“It won’t be that bad,” I say. “Nobody knows where we’re going. We won’t make a big deal out of it. And when the photographers get wind of us being there and try to take our picture on the way out, we’ll dazzle them with our gorgeousness.”

“Our gorgeousness?” Aspen says, raising a brow.

“Yeah. You’re gorgeous. I’m gorgeous. Our gorgeousness. Like Bass said, we’re going to make one hot couple.”

She shakes her head. “Good thing you’re so humble about it.”

“Are you saying I’m not gorgeous?”

“I guess you don’t lack anything in the looks department. But we might have to work on your self-confidence,” she jokes.

“Aw, come on, my confidence is part of the draw, don’t you think?”

“I think you’re mistaking arrogance for confidence.”

“You don’t think it’s sexy?” I ask.

“It might get you into a woman’s bed, but it won’t get you into her heart.”

I laugh. “Good. I’m doing things right then.”

Bass laughs. “You really are an asshole, aren’t you?”

I study him. He’s not afraid of me or my fame. He’s obviously very protective of Aspen. And they dated before. It makes me wonder if he’s still carrying a torch for her.

I shrug. “Never claimed I wasn’t.”

He hands her a black shawl. “You kids have fun. Don’t do anything I wouldn’t do.”

“Or you mean what the contract doesn’t dictate,” Aspen says.

I hold the door open so she can walk out.

“Don’t forget the ‘dreamy eyes,’ Penny,” he shouts after us. “You gotta earn your keep.”

Aspen looks irritated. “Sorry. Even though he knows I need to do this, he’s not exactly jumping up and down about it.”

I grab her elbow and help her navigate the stairs in her high heels. “I’d be worried if he was.”

“He’s a good man,” she says.

“I can see that.”

We leave her building and I hail a cab.

“What, no car? Don’t you have one?” she asks.

“I do, but I only use it when I leave the city.”

“Do you leave the city much? I mean, other than for games.”

I shrug. “A couple times a month, I guess.”

“Where do you go?”

“Connecticut mostly.”

“Do you have family there?”

“Come on,” I say, ignoring her question when a cab pulls up to the curb. “Our ride is here.”

We make some small talk on the way to the restaurant. I can tell she’s nervous. She has no reason to be. So her picture will be in the tabloids and maybe on TMZ. But quite frankly, it should be. She’s got the face and the body of a model. She’s exactly the kind of girl people would expect me to date. Actually, she’s better. She’s smart and cultured. I couldn’t have picked a better woman to help fix my reputation.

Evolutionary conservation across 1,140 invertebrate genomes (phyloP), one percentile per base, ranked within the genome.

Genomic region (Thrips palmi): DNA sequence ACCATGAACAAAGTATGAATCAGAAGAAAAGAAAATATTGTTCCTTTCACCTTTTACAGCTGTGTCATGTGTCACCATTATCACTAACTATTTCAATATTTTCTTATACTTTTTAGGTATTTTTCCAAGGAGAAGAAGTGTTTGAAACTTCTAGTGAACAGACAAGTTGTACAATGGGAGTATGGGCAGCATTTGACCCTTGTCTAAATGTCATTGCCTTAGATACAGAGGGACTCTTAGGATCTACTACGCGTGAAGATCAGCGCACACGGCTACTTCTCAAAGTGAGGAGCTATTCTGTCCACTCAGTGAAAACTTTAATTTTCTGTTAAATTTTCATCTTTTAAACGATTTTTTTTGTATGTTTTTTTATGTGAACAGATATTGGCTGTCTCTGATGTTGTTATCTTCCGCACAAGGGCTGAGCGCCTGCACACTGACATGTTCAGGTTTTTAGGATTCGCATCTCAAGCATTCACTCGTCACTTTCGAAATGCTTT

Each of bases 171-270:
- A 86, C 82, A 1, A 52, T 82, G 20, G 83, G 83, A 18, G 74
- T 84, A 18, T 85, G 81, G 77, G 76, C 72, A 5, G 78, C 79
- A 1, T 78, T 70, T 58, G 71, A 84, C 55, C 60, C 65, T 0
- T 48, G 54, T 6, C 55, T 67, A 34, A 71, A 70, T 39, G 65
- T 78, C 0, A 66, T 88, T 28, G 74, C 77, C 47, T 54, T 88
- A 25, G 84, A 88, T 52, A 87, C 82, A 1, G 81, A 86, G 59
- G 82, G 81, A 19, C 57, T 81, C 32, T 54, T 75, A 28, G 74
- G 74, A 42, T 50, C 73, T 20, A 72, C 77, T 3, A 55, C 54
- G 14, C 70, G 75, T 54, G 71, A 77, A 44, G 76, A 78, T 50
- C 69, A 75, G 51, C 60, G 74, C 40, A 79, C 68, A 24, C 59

I smile thinking how Rick will have a conniption knowing he won’t be able to trade me.

We pull up to the restaurant and a valet opens the door. I get out and offer Aspen my hand. She looks up at me, takes in a deep breath, and then grabs it.

Just like I told her, nobody is expecting us. There are no fans on the sidewalk. No paparazzi taking pictures or asking questions.

Not yet anyway. Not until we leave. Because it happens every time. A waiter or restaurant patron will notice me and before long, it’s all over social media. There are even websites dedicated to posting where famous people have been spotted. I predict by the time we’re done with dinner two hours from now, we’ll have to be escorted by restaurant security to our cab.

I walk her into the restaurant, my hand on the small of her back. Her dress has an opening that reveals her lower back, so I’m touching her skin. It’s soft. I rub my thumb in circles and I feel a shiver run through her.

This is going to be fun. The contract says no sex. But damned if I’m not about breaking the rules. If we break them together, it’ll offset the penalties, right? Nobody would have to know.

“Table for Murphy Brown,” I say to the hostess.

She smiles at me knowingly before she escorts us to the back corner of the restaurant. It’s private, but not so much that people can’t photograph us. Which is good. I want to be photographed tonight.

“Murphy Brown?” Aspen asks. “Is that really her last name? Isn’t there an old TV show with that title?”

“It’s not her last name. It’s Caden’s nickname for her. And we use it to make reservations when we go out together.”

“Do you have a name you use for reservations?”

“Yeah. Sawyer Mills.”

She laughs. “Of course you do. But then why pull your hat down low when you’re out in public, like the day we met or earlier today when we were shopping?”

A woman squeals at a table we pass. “Oh, my God!” She stands up to the embarrassment of her teenage daughter. “Can I get a picture with you?”